Clark, The Care of Books (1901) 41.

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500 CE – 600

One of Few Surviving "Scientific" Manuscripts from Late Antiquity Circa 500 CE – 1554

A page from Corpus Agrimensorum Romanorum, depicting a perspective of a house and the boundaries of the property on which it was built. (View Larger)


The Corpus agrimensorum romanorum, a Roman treatise on land surveying, the earliest text of which is preserved  in the 5th or 6th century codex known as Herzog August Bibliothek, Cod. Guelff. 36.23 Augusteus 2, is one of the few surviving illustrated, non-literary or non-religious texts from late antiquity. The manuscript text is written in an uncial script, with red letters indicating the beginnings of paragraphs.  The codex is preserved in the Herzog August Bibliothek, Wolfenbüttel.

♦ In 1554 the Corpus agrimensorum romanorum was first published in print by Pierre Galland and scholar printer Adrien Turnèbe in Paris as De agrorum conditionibus, & constitutionibus limitum, Siculi Flacci lib. I . Iulii Frontini lib. I. Aggeni Urbici lib. II. Hygeni Gromatici lib. II. Variorum auctorum ordines finitionum. De jugeribus metiundis. Finium regundorum. Lex mamilia. Coloniarum pop. Romani descriptio. Terminorum inscriptiones & formae. De generibus lineamentorum. De mensuris & ponderibus. Omnia figuris illustrata. Parisiis, M. D. LIIII. Apud Adr. Turnebum typoraphum regium.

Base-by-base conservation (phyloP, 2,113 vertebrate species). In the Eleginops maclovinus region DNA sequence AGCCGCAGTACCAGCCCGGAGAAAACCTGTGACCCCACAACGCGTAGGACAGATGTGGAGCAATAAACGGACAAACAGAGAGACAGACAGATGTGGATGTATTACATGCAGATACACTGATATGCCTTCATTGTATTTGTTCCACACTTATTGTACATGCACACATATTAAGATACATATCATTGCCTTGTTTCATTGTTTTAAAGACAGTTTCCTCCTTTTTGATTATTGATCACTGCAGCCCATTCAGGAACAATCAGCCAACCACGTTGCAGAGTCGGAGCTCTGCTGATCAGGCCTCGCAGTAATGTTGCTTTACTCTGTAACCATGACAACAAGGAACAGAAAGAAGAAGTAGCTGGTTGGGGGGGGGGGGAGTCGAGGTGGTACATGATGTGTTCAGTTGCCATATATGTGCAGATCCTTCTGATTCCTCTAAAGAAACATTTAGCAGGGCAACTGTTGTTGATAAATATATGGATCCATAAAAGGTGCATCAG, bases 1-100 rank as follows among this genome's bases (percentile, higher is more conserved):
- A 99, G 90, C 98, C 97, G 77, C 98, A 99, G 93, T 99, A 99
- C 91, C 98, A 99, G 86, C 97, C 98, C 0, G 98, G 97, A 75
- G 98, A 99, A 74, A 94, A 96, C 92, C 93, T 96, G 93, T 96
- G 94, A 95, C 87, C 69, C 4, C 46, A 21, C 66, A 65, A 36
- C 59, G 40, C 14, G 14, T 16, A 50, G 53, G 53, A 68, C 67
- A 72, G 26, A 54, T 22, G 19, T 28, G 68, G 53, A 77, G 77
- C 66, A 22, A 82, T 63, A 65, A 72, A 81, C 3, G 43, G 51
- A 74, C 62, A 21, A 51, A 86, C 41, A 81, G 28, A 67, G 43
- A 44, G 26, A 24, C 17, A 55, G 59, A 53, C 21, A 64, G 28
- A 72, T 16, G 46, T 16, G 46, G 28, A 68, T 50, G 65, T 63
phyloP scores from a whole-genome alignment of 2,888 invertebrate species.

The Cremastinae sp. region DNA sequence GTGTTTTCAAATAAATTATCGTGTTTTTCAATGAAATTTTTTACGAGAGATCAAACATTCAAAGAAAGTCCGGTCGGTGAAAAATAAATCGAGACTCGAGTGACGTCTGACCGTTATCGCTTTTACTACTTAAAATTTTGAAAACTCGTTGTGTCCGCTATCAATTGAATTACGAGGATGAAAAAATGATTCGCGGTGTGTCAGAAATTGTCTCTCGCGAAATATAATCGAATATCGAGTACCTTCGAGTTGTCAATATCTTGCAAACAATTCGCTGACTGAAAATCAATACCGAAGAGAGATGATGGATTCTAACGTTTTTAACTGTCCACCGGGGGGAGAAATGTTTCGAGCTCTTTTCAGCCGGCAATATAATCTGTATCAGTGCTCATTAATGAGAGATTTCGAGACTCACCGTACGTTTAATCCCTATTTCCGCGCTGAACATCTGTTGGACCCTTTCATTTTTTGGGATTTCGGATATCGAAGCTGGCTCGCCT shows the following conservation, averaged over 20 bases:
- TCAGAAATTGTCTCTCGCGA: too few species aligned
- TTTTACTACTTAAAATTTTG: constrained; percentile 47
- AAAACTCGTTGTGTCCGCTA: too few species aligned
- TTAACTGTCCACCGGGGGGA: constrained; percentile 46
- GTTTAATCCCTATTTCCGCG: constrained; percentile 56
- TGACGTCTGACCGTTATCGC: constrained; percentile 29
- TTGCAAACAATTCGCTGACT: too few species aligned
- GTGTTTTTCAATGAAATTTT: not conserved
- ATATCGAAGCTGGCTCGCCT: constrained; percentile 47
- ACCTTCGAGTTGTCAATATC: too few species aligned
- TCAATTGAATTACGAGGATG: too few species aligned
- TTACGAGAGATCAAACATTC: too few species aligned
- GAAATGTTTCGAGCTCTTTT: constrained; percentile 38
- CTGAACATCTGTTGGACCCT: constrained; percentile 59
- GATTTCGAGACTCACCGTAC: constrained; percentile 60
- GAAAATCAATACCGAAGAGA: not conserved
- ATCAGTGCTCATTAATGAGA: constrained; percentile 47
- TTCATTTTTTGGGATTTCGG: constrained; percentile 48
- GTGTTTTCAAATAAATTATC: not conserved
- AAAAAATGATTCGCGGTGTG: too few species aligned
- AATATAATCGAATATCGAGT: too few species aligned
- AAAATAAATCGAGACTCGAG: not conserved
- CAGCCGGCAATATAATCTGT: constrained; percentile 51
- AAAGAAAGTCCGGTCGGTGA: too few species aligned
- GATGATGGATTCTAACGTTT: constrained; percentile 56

Galland and Turnèbe worked

"from a manuscript found in the monastery of St. Bertin at St. Omer during a ‘humanist tour’ of Northern France and Flanders undertaken around 1545, the time that Turnèbe was teaching at the University of Toulouse. In the preface Galland says that they visited each monastery in turn and ‘carefully collected old manuscripts like keen-scented dogs’ (quoted by Lewis, p. 38). The illustrations are of ‘boundary stones, properties, cities, roads, rivers, and swamps, as well as diagrams of the cosmos. The areas to be surveyed are shown in plan from a bird’s-eye view, so that their dimensions can be reproduced accurately.

"Mountains, cities, buildings, and boundary stones, by contrast, are shown receding into space according to the technique that Vitruvius called 'scene drawing' (scaenographia). This scaenographia is not the one-point perspective of the fifteenth and sixteenth centuries but rather the Roman technique of varying viewpoints’ (Rowland p. 135). The fact that the Agrimensores manuscripts are illustrated is in marked contrast to the surviving manuscript sources for Vitruvius, none of which retain the illustrations mentioned in the text" (Roger Gaskell, Catalogue 47 [2012] No. 22, with illustrations).

Rowland, The Culture of the High Renaissance (1998). Lewis, Adrien Turnèbe (1512–1565): A Humanist Observed 1998).

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600 – 700

Foundation of Corbie Abbey, Renowned for its Library 659 – 661

The Abbey at Corbie. (View Larger)